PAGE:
De'arna Sculley (Tainui Waikato, Ngāti Apa, Ngāti Pākehā)
Project Manager, Māori Mental Health and Addiction
Tēnā koutou katoa
Ko Arapueru me Paraekaretu ngā maunga
Ko Waikato me Rangitikei ngā awa
Ko Tainui Waikato, Ngāti Apa me Ngāti Pākēha ngā Iwi
Ko Te ākitai o Waiohua, Ngāti Mahuta, Ngāti te Wehi, Ngāti tauira ngā hapū
Ko Pūkaki me Paranui ngā pa
Ko Richard Harmer, Claude Clifford Marsh, Robert Kiriona Williams me Waatarauihi Napi Takaanini oku tūpuna
Ko De’arna Sculley Ahau
What was your path to this role?
My passion is Māori mental health and the improvement of health for Māori. I’ve been working in mental health for 23 years, and in Māori mental health for around 12 years. I have worked within specialist Māori Mental Health Team Te Whare Mārie in Wellington, and its since-disestablished equivalent, Oranga Hinengaro in Hutt Valley.
More recently I worked in health education, as I felt could make more significant changes by teaching a new workforce. I worked at Whitireia New Zealand for six years as a tutor in the postgraduate Nursing Mental Health and Addiction paper.
My thesis explored wairua, the spiritual practices of Māori mental health clinicians working in Māori mental health environments, this was kaupapa Maōri research. My hope was to validate the importance of spirituality for Maōri in recovery.
I was born and raised in the Hutt Valley and have lots of connection to this area as my hometown and my community.
What drew you to this role?
Working in ED I saw first-hand how unwell some of our people are. I noticed how many missed opportunities there were to intervene early and improve outcomes for our people. It’s often too late by the time people come into ED.
I believe that this role has the potential to make a real positive change at a whole different level and make a difference for so many more people. It’s about equity, change and improving health outcomes.
What are your hopes for the change programme?
Everyone I’ve spoken to about the possibility of a kaupapa Māori mental health service in the Hutt Valley is 100% supportive. It's important to connect with other workstreams, as we are part of the bigger picture of change. I am looking forward to building connections with other project teams, to make sure the goal of equity is achieved across the change programme. It needs to be front and centre of all our planning.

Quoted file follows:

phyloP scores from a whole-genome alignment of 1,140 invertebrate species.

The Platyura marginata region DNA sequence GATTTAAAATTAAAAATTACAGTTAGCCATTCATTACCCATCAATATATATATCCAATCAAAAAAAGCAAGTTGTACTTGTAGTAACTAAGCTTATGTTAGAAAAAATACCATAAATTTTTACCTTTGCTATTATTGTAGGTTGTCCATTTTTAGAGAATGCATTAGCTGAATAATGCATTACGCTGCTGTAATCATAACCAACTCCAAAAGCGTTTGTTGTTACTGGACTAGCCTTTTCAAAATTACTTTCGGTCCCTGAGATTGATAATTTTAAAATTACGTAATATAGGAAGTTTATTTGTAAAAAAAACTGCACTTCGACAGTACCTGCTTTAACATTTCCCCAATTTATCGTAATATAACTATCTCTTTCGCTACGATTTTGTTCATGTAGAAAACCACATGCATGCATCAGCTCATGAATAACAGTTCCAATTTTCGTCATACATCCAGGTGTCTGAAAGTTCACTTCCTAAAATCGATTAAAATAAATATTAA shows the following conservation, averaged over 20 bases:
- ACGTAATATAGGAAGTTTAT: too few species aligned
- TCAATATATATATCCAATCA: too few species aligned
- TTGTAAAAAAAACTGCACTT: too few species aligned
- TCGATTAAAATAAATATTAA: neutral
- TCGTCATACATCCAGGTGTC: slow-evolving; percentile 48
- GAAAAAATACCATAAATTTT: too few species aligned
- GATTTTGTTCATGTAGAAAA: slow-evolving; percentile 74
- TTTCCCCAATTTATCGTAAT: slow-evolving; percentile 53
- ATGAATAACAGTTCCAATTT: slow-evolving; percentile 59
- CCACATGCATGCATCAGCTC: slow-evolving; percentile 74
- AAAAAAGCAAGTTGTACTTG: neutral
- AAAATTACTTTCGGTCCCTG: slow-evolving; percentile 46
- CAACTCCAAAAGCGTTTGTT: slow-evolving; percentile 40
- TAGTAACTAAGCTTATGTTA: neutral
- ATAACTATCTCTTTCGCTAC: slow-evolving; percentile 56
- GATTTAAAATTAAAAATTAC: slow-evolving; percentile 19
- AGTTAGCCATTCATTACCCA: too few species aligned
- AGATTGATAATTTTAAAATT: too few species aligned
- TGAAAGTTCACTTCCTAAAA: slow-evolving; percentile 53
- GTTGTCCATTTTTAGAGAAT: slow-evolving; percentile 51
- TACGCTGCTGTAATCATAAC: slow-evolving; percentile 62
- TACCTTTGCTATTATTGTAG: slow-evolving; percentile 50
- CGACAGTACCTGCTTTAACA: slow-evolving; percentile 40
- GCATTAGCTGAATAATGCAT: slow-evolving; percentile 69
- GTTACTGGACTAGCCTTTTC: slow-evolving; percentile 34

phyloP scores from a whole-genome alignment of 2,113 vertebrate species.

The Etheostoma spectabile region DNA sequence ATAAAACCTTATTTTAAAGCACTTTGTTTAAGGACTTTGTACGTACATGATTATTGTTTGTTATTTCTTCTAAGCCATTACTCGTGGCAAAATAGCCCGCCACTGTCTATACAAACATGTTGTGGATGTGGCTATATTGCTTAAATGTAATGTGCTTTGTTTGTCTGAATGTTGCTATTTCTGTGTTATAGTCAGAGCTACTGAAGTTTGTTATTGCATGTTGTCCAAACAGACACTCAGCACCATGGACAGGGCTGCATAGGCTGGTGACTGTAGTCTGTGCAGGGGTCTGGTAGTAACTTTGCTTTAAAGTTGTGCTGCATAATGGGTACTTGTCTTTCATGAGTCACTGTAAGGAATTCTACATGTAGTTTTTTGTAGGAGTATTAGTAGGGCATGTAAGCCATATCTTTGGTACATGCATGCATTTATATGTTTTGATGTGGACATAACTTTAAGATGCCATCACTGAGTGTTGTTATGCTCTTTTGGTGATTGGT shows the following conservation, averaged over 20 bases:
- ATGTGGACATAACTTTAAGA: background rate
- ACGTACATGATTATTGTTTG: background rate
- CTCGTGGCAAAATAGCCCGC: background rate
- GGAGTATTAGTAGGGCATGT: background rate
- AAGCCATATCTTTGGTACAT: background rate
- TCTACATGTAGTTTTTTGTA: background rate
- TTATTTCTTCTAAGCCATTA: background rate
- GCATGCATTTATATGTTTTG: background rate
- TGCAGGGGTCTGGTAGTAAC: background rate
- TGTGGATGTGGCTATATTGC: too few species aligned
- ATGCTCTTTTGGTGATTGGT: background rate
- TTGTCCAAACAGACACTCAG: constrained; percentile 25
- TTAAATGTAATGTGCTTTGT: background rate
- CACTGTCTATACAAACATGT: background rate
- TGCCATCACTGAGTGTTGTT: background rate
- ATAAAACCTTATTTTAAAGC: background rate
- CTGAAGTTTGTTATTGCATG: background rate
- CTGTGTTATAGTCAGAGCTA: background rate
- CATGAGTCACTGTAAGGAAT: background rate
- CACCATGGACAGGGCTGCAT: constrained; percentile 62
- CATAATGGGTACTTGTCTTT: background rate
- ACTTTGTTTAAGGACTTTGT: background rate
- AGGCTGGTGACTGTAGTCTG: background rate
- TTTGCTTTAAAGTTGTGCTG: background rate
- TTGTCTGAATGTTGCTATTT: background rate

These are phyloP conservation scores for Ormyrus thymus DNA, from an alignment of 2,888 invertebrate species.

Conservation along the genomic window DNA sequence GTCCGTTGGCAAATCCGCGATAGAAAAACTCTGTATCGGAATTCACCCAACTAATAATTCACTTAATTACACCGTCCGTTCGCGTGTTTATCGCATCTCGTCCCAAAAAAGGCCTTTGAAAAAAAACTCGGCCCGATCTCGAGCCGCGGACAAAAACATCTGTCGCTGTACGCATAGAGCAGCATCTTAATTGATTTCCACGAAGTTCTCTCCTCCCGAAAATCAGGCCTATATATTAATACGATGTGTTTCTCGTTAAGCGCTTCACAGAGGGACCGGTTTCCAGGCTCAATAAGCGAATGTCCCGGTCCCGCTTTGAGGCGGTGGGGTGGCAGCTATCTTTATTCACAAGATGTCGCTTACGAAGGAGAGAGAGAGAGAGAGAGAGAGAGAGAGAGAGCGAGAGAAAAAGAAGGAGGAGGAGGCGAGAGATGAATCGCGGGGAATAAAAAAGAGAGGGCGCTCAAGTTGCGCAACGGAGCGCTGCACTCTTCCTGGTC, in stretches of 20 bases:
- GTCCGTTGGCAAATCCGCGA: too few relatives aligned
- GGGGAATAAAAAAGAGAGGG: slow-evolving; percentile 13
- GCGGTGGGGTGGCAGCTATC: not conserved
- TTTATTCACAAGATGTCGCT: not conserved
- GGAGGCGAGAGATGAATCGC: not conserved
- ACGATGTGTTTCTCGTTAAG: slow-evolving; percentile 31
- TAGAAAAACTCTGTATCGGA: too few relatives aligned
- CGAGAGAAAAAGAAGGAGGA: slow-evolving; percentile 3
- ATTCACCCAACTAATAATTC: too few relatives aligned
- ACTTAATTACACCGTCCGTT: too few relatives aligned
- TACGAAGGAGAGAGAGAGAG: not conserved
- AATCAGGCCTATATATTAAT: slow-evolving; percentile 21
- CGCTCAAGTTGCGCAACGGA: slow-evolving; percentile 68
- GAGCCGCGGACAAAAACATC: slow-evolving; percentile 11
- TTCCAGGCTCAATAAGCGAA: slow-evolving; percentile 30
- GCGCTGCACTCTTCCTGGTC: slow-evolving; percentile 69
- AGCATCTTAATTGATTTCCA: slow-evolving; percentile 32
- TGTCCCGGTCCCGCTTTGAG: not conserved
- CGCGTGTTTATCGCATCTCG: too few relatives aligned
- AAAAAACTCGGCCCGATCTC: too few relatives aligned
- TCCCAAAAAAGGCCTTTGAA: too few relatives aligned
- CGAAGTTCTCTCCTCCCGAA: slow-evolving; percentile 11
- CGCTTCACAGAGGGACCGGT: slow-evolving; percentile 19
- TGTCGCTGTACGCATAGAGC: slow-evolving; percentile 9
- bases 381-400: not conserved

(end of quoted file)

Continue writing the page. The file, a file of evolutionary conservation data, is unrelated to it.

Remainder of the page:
The wider change programme has real potential to make a difference. There’s some really exciting innovative thinking, like the role of peer support and the Mental Health and Addiction crisis support (MHACS) work. In fact, I have also worked in the MHACS role, as a Nurse Educator in Hutt ED.
One of my other passions is the wellbeing of staff, and I’m looking forward to seeing the new workforce development strand take its place in the programme.
Tell us about the Māori Mental Health and Addiction workstream.
While consultation with Māori will occur at all levels of the change programme, the Hutt Valley kaupapa Māori mental health service gives precedence to the health inequities that exist in Te Awakairangi for Māori whānau presenting with mental health difficulties.
The consultation process with the local community will be pivotal in the development of the needs for Māori, with specific input from key stakeholders and Iwi. This will demonstrate a changed mindset and a different approach to mental health for Māori that is community-led.
It is projected that a whānau ora approach to recovery will be led by specialist Māori kaimahi and Māori mental health clinicians using the foundation of kaupapa Māori models of health and recovery.
What are your plans for the next few months?
I’m new to the role and am loving the position so far. I’ve been around Hutt and Capital & Coast mental health services for a some time and I am excited to be working with some great people.
Over the next few weeks I’ll be connecting with Iwi and the wider Māori community, and finding out what’s happening with our whānau. I’ll also build an understanding of the landscape – which services are out there.
I plan to organise a community hui with as many stakeholders as possible and see what the local community wants to see for Hutt-based services. These conversations will shape the work. With a process like this, it’s important to get it right. It’s a huge privilege and a huge responsibility.